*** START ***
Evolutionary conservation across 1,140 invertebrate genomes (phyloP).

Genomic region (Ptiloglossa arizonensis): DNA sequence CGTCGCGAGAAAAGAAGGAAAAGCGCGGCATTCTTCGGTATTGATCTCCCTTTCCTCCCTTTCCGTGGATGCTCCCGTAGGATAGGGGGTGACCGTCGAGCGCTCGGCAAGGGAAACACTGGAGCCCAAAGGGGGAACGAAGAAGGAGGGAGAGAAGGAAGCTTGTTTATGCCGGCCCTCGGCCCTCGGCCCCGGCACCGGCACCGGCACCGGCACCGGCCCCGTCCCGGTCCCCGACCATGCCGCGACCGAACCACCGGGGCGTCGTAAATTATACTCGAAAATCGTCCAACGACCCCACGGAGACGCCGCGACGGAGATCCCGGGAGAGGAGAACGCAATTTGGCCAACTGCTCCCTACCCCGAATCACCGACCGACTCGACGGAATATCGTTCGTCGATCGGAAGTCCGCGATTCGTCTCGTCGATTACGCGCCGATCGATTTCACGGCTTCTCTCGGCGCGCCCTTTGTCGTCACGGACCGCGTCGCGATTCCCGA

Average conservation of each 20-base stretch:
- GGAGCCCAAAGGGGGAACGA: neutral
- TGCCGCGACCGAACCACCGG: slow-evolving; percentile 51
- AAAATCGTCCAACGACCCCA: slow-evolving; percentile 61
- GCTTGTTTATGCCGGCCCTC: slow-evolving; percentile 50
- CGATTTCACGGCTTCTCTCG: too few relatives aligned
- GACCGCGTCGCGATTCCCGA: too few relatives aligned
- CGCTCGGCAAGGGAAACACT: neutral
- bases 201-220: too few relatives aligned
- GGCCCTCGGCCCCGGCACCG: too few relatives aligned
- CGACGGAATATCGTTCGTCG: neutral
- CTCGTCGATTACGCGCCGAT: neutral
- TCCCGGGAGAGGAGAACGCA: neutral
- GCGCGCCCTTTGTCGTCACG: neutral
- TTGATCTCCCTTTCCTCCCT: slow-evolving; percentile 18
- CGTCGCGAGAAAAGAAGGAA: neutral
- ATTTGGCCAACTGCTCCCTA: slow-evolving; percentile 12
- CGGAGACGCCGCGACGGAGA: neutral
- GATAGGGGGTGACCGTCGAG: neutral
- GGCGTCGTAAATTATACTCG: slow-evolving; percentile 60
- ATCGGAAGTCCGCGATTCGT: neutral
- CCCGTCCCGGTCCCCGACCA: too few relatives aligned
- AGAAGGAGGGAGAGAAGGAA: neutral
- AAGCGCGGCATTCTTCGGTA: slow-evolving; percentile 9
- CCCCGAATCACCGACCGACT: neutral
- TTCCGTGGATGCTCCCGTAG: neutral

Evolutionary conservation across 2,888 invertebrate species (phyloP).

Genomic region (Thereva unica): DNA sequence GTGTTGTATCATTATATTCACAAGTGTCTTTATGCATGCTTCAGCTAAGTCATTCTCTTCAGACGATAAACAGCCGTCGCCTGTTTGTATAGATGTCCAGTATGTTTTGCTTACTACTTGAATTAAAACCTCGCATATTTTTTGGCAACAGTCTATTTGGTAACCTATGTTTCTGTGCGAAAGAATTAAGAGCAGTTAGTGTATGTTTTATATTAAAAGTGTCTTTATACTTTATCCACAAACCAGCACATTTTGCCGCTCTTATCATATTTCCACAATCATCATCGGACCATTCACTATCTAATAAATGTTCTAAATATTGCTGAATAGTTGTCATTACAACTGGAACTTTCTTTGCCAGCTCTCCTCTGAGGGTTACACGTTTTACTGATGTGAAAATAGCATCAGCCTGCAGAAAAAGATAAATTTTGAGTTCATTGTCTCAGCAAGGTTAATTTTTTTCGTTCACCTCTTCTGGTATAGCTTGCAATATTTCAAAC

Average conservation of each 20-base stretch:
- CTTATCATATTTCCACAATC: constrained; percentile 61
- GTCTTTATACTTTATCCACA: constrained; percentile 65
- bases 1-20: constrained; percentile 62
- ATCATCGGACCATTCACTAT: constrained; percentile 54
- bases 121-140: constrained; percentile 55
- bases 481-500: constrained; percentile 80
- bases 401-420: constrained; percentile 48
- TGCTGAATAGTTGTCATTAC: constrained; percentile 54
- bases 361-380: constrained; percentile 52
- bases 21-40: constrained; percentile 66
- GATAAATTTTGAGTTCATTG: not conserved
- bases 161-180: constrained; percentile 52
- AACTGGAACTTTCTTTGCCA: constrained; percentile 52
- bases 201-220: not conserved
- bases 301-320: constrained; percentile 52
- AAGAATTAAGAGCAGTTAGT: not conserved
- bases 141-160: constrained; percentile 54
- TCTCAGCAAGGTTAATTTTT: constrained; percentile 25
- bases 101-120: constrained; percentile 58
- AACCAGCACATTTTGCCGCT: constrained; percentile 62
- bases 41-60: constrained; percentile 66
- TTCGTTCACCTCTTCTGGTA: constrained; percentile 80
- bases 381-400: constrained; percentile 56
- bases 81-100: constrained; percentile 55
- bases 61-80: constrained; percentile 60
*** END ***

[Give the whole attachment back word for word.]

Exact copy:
Evolutionary conservation across 1,140 invertebrate genomes (phyloP).

Genomic region (Ptiloglossa arizonensis): DNA sequence CGTCGCGAGAAAAGAAGGAAAAGCGCGGCATTCTTCGGTATTGATCTCCCTTTCCTCCCTTTCCGTGGATGCTCCCGTAGGATAGGGGGTGACCGTCGAGCGCTCGGCAAGGGAAACACTGGAGCCCAAAGGGGGAACGAAGAAGGAGGGAGAGAAGGAAGCTTGTTTATGCCGGCCCTCGGCCCTCGGCCCCGGCACCGGCACCGGCACCGGCACCGGCCCCGTCCCGGTCCCCGACCATGCCGCGACCGAACCACCGGGGCGTCGTAAATTATACTCGAAAATCGTCCAACGACCCCACGGAGACGCCGCGACGGAGATCCCGGGAGAGGAGAACGCAATTTGGCCAACTGCTCCCTACCCCGAATCACCGACCGACTCGACGGAATATCGTTCGTCGATCGGAAGTCCGCGATTCGTCTCGTCGATTACGCGCCGATCGATTTCACGGCTTCTCTCGGCGCGCCCTTTGTCGTCACGGACCGCGTCGCGATTCCCGA

Average conservation of each 20-base stretch:
- GGAGCCCAAAGGGGGAACGA: neutral
- TGCCGCGACCGAACCACCGG: slow-evolving; percentile 51
- AAAATCGTCCAACGACCCCA: slow-evolving; percentile 61
- GCTTGTTTATGCCGGCCCTC: slow-evolving; percentile 50
- CGATTTCACGGCTTCTCTCG: too few relatives aligned
- GACCGCGTCGCGATTCCCGA: too few relatives aligned
- CGCTCGGCAAGGGAAACACT: neutral
- bases 201-220: too few relatives aligned
- GGCCCTCGGCCCCGGCACCG: too few relatives aligned
- CGACGGAATATCGTTCGTCG: neutral
- CTCGTCGATTACGCGCCGAT: neutral
- TCCCGGGAGAGGAGAACGCA: neutral
- GCGCGCCCTTTGTCGTCACG: neutral
- TTGATCTCCCTTTCCTCCCT: slow-evolving; percentile 18
- CGTCGCGAGAAAAGAAGGAA: neutral
- ATTTGGCCAACTGCTCCCTA: slow-evolving; percentile 12
- CGGAGACGCCGCGACGGAGA: neutral
- GATAGGGGGTGACCGTCGAG: neutral
- GGCGTCGTAAATTATACTCG: slow-evolving; percentile 60
- ATCGGAAGTCCGCGATTCGT: neutral
- CCCGTCCCGGTCCCCGACCA: too few relatives aligned
- AGAAGGAGGGAGAGAAGGAA: neutral
- AAGCGCGGCATTCTTCGGTA: slow-evolving; percentile 9
- CCCCGAATCACCGACCGACT: neutral
- TTCCGTGGATGCTCCCGTAG: neutral

Evolutionary conservation across 2,888 invertebrate species (phyloP).

Genomic region (Thereva unica): DNA sequence GTGTTGTATCATTATATTCACAAGTGTCTTTATGCATGCTTCAGCTAAGTCATTCTCTTCAGACGATAAACAGCCGTCGCCTGTTTGTATAGATGTCCAGTATGTTTTGCTTACTACTTGAATTAAAACCTCGCATATTTTTTGGCAACAGTCTATTTGGTAACCTATGTTTCTGTGCGAAAGAATTAAGAGCAGTTAGTGTATGTTTTATATTAAAAGTGTCTTTATACTTTATCCACAAACCAGCACATTTTGCCGCTCTTATCATATTTCCACAATCATCATCGGACCATTCACTATCTAATAAATGTTCTAAATATTGCTGAATAGTTGTCATTACAACTGGAACTTTCTTTGCCAGCTCTCCTCTGAGGGTTACACGTTTTACTGATGTGAAAATAGCATCAGCCTGCAGAAAAAGATAAATTTTGAGTTCATTGTCTCAGCAAGGTTAATTTTTTTCGTTCACCTCTTCTGGTATAGCTTGCAATATTTCAAAC

Average conservation of each 20-base stretch:
- CTTATCATATTTCCACAATC: constrained; percentile 61
- GTCTTTATACTTTATCCACA: constrained; percentile 65
- bases 1-20: constrained; percentile 62
- ATCATCGGACCATTCACTAT: constrained; percentile 54
- bases 121-140: constrained; percentile 55
- bases 481-500: constrained; percentile 80
- bases 401-420: constrained; percentile 48
- TGCTGAATAGTTGTCATTAC: constrained; percentile 54
- bases 361-380: constrained; percentile 52
- bases 21-40: constrained; percentile 66
- GATAAATTTTGAGTTCATTG: not conserved
- bases 161-180: constrained; percentile 52
- AACTGGAACTTTCTTTGCCA: constrained; percentile 52
- bases 201-220: not conserved
- bases 301-320: constrained; percentile 52
- AAGAATTAAGAGCAGTTAGT: not conserved
- bases 141-160: constrained; percentile 54
- TCTCAGCAAGGTTAATTTTT: constrained; percentile 25
- bases 101-120: constrained; percentile 58
- AACCAGCACATTTTGCCGCT: constrained; percentile 62
- bases 41-60: constrained; percentile 66
- TTCGTTCACCTCTTCTGGTA: constrained; percentile 80
- bases 381-400: constrained; percentile 56
- bases 81-100: constrained; percentile 55
- bases 61-80: constrained; percentile 60